Tuesday, March 24, 2009

Flower Hospital visit

We visited Flower Hospital yesterday, and made our final decision in favor of Bay Park. Flower was pretty nice: not as long a drive as I thought it would be (twenty minutes, though that was only to the campus and not to whatever entrance we'd be using to drop me off when the time came, since there was no label for "maternity ward" or "breeders this way" or anything so we didn't know which way to go), and the rooms were spacious and well-kept.

But Eric and I both got an unpleasant vibe from the place. We had to talk it out a bit before I was convinced that we had reasons to reject it other than gut instinct--or rather that the gut instinct was based on something substantial. I think on Eric's part it was partly the big tour group we were in and the tour guide's (necessarily?) talking-down-to-the-poor-ignorant-people tone. I didn't like it either, but I can forgive it in a situation like that. We were both put off by what felt like a very unexpectedly traditional attitude towards labor and delivery: "We will cure you of the disease of pregnancy."

I'd heard that Flower was very progressive and modern and mother-friendly; they certainly do encourage having the babies in the rooms, and have birthing rooms with no separate recovery rooms, and no official visiting hours and such. But we got a handout that stated that every woman is placed on electronic fetal monitoring as soon as they're admitted; we got the strong impression that the hospital's, or at least the nurse's, opinion is that every woman would and should want an epidural ("or you can get other pain medication through your IV" and, in the handout, "we also have alternative things like beanbag chairs and aromatherapy"); the nurse asked who was having a boy and reassured those people that the circumcision would take about ten minutes and "usually they do just great." I wondered whether they would kick up a fuss if we were having a boy and didn't want him circumcised. I also wondered whether they were really progressive other than introducing birthing rooms to the area. The guide asked "Is anyone using a midwife?" and when one women raised her hand, said, "There are also two rooms with tubs, if you're interested in that," sounding very dubious about anyone who would do such a thing; whether she meant working with midwives or laboring in water, I wasn't sure which.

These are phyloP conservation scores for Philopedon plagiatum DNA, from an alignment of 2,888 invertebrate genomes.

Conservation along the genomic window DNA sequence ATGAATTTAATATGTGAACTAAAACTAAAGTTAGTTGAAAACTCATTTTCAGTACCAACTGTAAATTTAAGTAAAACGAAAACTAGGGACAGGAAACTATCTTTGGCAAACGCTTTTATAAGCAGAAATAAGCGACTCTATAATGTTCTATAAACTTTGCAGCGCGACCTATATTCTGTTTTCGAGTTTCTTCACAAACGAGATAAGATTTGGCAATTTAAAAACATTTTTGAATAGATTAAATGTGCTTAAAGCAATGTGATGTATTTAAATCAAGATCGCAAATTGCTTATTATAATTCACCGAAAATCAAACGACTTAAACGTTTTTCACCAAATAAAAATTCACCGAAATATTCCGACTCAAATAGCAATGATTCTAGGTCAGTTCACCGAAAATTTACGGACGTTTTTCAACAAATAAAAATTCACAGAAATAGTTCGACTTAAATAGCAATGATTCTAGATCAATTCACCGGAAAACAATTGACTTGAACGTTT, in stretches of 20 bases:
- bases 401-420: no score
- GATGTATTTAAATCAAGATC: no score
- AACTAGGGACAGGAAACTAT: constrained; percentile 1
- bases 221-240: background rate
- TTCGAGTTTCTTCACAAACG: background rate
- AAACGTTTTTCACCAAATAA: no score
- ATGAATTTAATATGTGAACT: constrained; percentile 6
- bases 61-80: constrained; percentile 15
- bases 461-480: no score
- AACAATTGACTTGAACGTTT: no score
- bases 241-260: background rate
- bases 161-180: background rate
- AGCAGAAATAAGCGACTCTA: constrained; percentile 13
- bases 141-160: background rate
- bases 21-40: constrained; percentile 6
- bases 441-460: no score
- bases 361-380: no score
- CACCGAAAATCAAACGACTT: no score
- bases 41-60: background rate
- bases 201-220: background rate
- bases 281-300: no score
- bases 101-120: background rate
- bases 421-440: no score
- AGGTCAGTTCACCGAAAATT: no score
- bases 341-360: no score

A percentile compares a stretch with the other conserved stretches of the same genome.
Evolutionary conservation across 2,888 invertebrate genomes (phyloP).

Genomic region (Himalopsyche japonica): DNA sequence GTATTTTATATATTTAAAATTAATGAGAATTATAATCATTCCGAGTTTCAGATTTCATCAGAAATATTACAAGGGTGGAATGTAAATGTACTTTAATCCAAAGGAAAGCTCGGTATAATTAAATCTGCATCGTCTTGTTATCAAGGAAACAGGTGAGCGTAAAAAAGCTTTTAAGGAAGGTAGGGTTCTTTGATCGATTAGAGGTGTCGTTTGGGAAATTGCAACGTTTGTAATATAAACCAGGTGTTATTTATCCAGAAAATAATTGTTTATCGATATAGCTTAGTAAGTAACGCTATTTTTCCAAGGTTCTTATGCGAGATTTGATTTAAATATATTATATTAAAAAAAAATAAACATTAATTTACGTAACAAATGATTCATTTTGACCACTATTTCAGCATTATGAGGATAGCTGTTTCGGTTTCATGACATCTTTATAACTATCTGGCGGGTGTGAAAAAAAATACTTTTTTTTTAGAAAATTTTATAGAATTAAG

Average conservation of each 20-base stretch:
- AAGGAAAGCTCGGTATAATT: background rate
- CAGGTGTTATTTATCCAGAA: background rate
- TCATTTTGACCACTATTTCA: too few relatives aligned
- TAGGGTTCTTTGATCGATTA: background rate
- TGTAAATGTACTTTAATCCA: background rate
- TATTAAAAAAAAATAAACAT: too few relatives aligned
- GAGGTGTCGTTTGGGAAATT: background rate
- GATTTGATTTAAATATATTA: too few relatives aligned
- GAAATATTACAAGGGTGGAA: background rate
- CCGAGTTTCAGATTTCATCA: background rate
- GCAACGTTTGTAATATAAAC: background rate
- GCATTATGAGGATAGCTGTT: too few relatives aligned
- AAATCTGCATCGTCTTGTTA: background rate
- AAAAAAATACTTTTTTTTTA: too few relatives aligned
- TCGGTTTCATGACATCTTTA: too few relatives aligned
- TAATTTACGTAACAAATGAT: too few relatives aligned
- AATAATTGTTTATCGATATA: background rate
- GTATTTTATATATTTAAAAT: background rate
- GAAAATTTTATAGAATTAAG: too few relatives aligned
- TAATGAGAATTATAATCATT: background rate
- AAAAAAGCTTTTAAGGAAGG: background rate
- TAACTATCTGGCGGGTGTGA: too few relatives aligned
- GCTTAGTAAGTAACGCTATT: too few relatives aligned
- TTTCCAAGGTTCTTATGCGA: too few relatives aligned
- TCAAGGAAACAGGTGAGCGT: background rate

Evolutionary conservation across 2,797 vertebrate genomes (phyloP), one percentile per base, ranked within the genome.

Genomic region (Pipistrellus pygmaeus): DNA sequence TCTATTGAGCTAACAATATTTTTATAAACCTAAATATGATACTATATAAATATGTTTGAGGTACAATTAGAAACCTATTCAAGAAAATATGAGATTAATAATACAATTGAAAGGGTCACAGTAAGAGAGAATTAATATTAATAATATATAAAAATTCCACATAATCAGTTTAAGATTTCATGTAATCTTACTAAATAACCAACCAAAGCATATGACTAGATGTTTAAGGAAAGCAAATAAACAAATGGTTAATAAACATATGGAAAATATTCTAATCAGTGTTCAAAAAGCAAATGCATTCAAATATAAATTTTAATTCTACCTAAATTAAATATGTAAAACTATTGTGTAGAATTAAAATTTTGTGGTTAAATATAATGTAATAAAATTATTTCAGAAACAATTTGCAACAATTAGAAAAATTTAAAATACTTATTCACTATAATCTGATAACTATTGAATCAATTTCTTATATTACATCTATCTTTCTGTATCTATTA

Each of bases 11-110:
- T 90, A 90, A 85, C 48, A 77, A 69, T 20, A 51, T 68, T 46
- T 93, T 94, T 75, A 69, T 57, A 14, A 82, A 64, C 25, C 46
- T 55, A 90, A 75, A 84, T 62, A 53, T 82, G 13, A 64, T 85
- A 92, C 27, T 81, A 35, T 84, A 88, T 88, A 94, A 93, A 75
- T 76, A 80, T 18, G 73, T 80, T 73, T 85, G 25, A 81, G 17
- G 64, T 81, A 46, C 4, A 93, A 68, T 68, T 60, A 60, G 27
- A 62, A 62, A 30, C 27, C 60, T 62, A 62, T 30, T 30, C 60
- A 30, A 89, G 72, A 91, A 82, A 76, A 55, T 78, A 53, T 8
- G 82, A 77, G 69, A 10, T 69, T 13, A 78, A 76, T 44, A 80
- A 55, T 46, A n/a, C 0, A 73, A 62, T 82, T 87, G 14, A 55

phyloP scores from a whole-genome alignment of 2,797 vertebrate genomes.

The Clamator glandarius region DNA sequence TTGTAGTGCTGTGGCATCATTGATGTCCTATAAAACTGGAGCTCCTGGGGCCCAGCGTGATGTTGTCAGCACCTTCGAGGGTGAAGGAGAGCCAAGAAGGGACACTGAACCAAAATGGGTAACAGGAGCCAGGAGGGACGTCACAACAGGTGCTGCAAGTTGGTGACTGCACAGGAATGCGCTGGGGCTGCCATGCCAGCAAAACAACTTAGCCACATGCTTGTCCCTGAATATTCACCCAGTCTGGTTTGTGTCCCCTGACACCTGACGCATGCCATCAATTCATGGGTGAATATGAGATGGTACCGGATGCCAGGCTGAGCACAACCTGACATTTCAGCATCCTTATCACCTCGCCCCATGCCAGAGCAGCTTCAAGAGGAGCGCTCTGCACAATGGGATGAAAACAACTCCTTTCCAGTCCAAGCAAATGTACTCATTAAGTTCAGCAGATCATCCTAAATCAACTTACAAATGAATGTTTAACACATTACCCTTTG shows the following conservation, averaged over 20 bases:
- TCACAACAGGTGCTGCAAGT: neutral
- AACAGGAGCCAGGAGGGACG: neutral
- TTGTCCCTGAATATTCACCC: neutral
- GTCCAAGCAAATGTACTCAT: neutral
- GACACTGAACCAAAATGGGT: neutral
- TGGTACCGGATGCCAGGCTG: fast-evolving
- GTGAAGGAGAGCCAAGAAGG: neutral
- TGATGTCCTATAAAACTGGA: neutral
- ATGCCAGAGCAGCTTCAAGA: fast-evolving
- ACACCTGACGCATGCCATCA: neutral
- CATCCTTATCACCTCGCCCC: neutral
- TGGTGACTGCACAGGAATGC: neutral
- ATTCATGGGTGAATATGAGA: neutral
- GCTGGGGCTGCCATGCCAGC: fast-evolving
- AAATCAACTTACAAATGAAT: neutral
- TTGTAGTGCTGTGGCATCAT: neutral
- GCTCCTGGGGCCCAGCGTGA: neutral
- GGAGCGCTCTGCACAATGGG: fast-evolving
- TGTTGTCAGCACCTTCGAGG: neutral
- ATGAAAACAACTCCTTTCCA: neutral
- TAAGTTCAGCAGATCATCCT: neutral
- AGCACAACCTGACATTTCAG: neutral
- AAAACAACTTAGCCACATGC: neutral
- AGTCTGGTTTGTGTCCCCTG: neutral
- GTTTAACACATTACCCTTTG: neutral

(Apparently they used to have a birthing room for water births, but there was some situation in which a woman in the tub needed a bed and there was none in the room, so they took the tub out. I don't see why they couldn't have just added a bed, since the rooms were certainly big enough.)

So I called the midwife group attached to Bay Park this afternoon and got an appointment. I'm to bring in my records from my current doctor when I go; since the appointment is in a week I'm probably going to go pick them up rather than having them mailed. I have to admit I'm looking forward to leaving my doctor, now that we've made the decision--her administrative staff have continued to drive me crazy. And Eric doesn't need even more crazy on his hands.

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